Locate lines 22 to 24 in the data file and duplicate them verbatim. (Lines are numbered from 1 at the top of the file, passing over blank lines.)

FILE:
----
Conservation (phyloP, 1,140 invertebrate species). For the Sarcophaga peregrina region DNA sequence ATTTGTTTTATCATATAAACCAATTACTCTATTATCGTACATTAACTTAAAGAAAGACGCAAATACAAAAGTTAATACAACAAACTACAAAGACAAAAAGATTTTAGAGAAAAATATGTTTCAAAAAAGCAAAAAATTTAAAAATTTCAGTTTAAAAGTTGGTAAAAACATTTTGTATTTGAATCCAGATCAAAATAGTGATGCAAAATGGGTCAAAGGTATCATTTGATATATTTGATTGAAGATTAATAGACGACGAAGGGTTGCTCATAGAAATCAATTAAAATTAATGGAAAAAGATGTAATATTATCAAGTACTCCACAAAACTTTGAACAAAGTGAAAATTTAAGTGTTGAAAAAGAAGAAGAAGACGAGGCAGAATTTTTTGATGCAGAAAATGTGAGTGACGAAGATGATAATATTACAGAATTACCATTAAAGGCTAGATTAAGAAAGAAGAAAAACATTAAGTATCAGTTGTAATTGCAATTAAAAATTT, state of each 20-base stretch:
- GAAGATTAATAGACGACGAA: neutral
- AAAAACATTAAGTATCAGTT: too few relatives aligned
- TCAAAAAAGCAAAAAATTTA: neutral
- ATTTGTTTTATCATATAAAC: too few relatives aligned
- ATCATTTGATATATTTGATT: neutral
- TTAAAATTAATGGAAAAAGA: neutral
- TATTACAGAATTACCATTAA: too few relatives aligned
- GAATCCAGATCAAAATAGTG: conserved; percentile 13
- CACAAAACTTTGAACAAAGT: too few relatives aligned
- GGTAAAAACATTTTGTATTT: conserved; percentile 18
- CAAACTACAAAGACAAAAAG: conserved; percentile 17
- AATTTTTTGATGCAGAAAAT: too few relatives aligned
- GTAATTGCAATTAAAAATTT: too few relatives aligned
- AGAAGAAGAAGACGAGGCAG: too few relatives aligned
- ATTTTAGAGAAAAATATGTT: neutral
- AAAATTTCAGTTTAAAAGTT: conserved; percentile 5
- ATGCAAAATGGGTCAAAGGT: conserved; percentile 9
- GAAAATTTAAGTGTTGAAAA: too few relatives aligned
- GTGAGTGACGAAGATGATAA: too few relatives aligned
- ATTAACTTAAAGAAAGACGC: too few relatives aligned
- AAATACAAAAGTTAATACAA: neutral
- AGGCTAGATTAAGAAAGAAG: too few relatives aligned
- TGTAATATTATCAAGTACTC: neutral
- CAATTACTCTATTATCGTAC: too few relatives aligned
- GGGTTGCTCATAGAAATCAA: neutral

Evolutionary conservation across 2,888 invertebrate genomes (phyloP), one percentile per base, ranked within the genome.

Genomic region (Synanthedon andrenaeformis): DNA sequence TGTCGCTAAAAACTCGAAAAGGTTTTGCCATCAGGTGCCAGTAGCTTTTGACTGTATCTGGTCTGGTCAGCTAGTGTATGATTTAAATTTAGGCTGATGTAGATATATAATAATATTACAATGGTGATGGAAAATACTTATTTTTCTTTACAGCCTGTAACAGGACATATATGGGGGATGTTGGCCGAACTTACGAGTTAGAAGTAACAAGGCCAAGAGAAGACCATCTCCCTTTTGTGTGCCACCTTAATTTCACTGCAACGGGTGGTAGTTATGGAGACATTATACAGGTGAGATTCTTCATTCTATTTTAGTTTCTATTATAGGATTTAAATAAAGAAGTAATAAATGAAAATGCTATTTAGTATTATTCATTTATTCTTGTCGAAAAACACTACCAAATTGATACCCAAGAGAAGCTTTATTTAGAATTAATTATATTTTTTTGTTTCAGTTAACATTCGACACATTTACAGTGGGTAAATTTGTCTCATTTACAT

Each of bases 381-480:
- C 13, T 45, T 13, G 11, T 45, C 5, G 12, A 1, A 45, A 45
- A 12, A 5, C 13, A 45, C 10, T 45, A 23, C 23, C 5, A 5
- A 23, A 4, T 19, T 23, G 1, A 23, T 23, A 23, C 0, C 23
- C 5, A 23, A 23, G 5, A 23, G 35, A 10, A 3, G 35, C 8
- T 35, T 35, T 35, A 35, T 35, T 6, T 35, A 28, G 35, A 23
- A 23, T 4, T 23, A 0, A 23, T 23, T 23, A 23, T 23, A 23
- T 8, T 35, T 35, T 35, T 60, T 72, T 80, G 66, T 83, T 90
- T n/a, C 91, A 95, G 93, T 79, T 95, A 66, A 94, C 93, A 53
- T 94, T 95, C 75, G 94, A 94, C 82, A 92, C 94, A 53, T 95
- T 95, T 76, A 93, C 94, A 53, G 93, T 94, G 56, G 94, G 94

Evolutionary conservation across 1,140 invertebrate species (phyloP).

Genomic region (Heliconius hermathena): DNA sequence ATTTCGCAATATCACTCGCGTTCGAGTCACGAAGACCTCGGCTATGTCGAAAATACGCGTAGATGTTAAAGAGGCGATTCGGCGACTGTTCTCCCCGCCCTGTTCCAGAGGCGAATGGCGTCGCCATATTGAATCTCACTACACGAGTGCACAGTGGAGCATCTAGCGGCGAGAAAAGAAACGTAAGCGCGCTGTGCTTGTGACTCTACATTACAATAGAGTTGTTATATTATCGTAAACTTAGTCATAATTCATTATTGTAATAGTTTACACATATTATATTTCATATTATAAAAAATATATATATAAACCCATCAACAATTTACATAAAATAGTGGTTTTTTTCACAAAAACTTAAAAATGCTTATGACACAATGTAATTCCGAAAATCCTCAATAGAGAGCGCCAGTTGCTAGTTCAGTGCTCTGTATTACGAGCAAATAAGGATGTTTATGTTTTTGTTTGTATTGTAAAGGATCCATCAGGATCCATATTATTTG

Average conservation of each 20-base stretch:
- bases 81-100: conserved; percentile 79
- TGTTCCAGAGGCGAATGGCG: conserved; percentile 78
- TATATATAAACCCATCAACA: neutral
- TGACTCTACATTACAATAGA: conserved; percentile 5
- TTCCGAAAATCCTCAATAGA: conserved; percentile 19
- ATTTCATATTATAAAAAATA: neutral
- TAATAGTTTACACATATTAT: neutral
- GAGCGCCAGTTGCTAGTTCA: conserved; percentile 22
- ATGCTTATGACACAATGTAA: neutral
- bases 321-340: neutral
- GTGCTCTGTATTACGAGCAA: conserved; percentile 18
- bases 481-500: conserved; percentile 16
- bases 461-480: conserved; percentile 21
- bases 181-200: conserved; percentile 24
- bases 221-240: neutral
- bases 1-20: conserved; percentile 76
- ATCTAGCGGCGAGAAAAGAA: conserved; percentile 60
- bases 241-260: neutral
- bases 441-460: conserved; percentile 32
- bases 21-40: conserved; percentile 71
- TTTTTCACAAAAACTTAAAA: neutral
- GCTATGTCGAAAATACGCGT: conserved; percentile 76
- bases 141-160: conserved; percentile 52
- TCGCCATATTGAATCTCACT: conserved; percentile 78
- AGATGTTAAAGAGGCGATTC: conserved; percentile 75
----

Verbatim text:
- AAATACAAAAGTTAATACAA: neutral
- AGGCTAGATTAAGAAAGAAG: too few relatives aligned
- TGTAATATTATCAAGTACTC: neutral